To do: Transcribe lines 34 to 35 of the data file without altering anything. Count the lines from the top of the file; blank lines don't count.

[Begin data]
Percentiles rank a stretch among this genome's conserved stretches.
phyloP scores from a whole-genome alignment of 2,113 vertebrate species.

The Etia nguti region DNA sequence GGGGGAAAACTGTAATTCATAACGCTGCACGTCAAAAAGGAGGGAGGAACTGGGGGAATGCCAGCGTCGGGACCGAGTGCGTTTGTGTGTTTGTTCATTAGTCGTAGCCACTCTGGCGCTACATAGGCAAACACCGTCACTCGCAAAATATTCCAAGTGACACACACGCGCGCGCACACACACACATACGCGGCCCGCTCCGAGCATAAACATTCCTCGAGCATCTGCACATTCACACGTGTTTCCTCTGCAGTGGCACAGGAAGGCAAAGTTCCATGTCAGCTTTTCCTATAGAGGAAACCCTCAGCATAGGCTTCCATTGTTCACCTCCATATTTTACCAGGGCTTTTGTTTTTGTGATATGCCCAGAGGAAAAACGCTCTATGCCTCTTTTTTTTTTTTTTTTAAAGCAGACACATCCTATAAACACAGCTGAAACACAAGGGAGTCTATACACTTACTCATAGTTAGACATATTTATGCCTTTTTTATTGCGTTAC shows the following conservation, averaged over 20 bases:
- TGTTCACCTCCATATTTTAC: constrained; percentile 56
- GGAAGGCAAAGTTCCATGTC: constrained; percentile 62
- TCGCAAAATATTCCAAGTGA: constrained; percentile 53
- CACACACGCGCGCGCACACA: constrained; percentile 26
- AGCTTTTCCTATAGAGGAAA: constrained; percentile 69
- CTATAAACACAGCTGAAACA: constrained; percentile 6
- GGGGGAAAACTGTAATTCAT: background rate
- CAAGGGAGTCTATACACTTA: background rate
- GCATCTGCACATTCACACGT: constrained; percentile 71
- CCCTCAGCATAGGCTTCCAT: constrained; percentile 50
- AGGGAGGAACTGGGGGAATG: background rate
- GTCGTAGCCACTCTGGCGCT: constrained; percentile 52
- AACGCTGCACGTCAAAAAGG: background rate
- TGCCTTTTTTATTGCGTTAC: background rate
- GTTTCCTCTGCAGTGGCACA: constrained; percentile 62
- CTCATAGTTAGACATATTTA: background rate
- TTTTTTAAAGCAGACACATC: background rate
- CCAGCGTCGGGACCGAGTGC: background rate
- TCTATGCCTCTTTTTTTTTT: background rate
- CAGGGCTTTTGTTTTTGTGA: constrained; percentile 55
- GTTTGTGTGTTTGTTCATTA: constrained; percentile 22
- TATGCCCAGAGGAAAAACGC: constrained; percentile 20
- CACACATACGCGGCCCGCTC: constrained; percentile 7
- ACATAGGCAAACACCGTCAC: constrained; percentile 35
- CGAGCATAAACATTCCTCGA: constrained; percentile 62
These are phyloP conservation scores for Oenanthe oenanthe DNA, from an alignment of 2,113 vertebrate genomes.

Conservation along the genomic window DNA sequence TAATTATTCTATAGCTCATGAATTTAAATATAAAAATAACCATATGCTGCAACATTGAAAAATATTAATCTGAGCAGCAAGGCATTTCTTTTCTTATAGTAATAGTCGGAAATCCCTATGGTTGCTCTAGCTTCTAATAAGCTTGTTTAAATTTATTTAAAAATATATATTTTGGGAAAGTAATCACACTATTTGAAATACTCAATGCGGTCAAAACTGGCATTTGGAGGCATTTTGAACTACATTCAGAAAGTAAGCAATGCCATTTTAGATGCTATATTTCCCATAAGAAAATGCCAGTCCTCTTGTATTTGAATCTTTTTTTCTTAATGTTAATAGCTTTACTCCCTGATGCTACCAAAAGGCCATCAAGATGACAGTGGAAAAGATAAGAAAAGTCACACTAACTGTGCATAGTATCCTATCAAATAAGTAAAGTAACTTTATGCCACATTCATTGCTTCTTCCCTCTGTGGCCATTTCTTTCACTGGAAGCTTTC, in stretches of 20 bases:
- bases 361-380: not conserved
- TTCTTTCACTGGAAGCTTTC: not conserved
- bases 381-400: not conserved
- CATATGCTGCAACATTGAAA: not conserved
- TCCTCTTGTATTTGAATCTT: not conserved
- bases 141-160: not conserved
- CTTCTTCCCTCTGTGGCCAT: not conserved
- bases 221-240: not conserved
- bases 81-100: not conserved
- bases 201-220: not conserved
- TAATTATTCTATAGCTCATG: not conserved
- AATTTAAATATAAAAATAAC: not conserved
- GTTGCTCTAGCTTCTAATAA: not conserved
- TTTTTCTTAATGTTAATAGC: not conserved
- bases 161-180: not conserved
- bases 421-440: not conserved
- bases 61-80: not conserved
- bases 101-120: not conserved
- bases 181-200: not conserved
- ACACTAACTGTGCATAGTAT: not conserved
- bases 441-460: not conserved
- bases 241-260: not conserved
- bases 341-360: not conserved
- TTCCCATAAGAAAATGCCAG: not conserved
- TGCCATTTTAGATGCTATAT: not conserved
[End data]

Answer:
- CATATGCTGCAACATTGAAA: not conserved
- TCCTCTTGTATTTGAATCTT: not conserved